Precious metals, particularly gold and silver, were hit hard last week as investors continued to re-assess the outlook for US monetary policy. The sharp rise in US real interest rates has been the main trigger for the correction in gold and silver prices.

In our view the reaction of bond markets to Fed comments has been overdone, and ultimately real interest rates will fall back from current levels. It appears that the Fed agrees that bond markets have over-reacted and key FOMC members appear to be trying to talk rates back down now. With gold speculative shorts at all-time highs and market sentiment almost unanimously negative, we believe there is scope for a price reversal in the coming weeks and months.  Silver should benefit from a gold price rebound.

Platinum and palladium have been affected more by the recent liquidity squeeze and resultant growth fears in China.  Again, we believe the sell-off is overdone. We expect China liquidity conditions will ease and growth fears will dissipate over the course of the year, removing this hindrance to platinum and palladium price performance. An added source of longer-term price support for all four of the precious metals is that they are all now trading well below estimated marginal costs of production.

Gold price falls below US$1,200oz for the first time since August 2010. Positive data from the US weighed on the gold price last week, accelerating its slide below US$1,300oz from the week before. With key resistance levels at US$1,150-1,155oz, gold risks to retrace even further to US$1,030oz. On the physical demand side, the increase in import duties in India, coupled with a weak Rupee, have weighed on Indian demand. However, China demand appears to be robust with a number refiners having trouble keeping up with China demand. With the gold price trading below estimated average marginal production costs, gold miners are starting to slash costs with negative implications for future supply.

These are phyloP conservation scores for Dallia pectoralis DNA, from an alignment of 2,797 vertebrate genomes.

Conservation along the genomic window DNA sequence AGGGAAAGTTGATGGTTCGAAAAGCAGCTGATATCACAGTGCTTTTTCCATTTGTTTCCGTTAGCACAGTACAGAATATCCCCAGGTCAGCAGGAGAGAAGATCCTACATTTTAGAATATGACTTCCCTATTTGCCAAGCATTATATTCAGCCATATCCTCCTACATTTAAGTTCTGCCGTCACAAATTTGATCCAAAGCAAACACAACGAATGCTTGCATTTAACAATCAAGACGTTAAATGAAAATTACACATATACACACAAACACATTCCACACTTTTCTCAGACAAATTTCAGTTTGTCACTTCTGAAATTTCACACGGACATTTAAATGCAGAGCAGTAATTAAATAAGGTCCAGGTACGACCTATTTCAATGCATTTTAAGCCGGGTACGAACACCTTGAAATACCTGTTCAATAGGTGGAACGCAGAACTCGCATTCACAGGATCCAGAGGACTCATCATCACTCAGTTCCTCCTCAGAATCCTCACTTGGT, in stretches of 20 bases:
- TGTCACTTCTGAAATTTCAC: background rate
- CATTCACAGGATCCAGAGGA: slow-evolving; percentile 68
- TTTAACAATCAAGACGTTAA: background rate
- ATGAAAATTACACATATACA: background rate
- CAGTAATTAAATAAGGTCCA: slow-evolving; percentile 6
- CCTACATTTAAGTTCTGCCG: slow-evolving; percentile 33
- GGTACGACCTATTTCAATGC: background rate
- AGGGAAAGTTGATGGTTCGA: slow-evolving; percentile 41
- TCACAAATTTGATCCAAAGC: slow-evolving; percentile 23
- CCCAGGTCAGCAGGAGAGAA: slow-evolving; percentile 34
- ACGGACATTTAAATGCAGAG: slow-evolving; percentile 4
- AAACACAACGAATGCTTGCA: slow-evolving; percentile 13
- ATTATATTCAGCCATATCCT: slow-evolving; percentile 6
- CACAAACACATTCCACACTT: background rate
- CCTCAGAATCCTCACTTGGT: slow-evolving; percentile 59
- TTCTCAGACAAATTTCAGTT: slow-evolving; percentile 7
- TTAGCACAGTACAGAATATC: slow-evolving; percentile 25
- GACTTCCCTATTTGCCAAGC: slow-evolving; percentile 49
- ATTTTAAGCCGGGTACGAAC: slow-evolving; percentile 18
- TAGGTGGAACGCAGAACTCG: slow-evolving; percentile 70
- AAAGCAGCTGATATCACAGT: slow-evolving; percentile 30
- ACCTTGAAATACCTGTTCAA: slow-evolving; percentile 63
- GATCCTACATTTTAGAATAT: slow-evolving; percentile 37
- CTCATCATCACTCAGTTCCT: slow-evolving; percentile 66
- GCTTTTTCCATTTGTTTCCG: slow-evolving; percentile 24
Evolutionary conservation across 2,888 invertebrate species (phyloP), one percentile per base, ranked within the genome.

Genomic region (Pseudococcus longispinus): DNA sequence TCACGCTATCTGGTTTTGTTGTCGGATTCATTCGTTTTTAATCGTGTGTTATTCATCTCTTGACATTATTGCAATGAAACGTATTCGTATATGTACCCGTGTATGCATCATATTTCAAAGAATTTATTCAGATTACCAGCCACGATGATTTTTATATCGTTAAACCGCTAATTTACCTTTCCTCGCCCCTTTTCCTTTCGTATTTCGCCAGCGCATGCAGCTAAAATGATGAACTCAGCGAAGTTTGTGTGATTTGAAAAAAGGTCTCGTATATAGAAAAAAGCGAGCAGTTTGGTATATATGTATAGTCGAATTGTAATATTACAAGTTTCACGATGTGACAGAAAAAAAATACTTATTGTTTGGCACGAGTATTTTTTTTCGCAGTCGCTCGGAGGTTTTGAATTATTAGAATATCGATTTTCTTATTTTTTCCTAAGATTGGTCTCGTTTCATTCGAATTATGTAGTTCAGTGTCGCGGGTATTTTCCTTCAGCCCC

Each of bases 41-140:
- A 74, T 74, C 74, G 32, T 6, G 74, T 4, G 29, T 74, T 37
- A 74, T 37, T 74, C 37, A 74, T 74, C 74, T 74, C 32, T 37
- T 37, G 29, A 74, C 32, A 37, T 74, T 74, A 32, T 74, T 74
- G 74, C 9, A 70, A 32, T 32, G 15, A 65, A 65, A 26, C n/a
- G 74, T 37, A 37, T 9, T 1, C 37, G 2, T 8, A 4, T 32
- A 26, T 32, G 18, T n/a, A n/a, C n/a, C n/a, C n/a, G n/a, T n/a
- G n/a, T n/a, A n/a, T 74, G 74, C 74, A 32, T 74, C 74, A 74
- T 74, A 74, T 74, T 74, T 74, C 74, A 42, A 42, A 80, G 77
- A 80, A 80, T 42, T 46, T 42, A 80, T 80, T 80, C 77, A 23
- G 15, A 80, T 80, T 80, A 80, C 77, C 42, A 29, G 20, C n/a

South Africa mining unions ask for a 15% to 60% pay rise. With wage contracts coming to an end on June 30 and unions asking for double-digit increases in wages, negotiations between executives and workers’ representatives risk becoming extremely heated. Despite the recent price correction, palladium’s fundamentals remain the strongest across the precious metals sector in our view. South African production, which accounts for 35% of global palladium production, continues to become more costly. Meanwhile both US and China demand remains strong.

Key events to watch this week. US non-farm payrolls on Friday will likely be the main market focus as investors look to see whether employment is moving to levels the Fed will be comfortable removing QE. The US ISM will also be looked at for similar reasons.  Watch also for more potential guidance from Fed members trying to talk bond markets down. In Europe, PMIs will be watched for indications that the ECB may have to become more aggressive in easing.  In the UK, Mr Carney (formerly of the Bank of Canada) will be taking over Governor King’s seat at Bank of England and investors will be watching closely for any hints of change.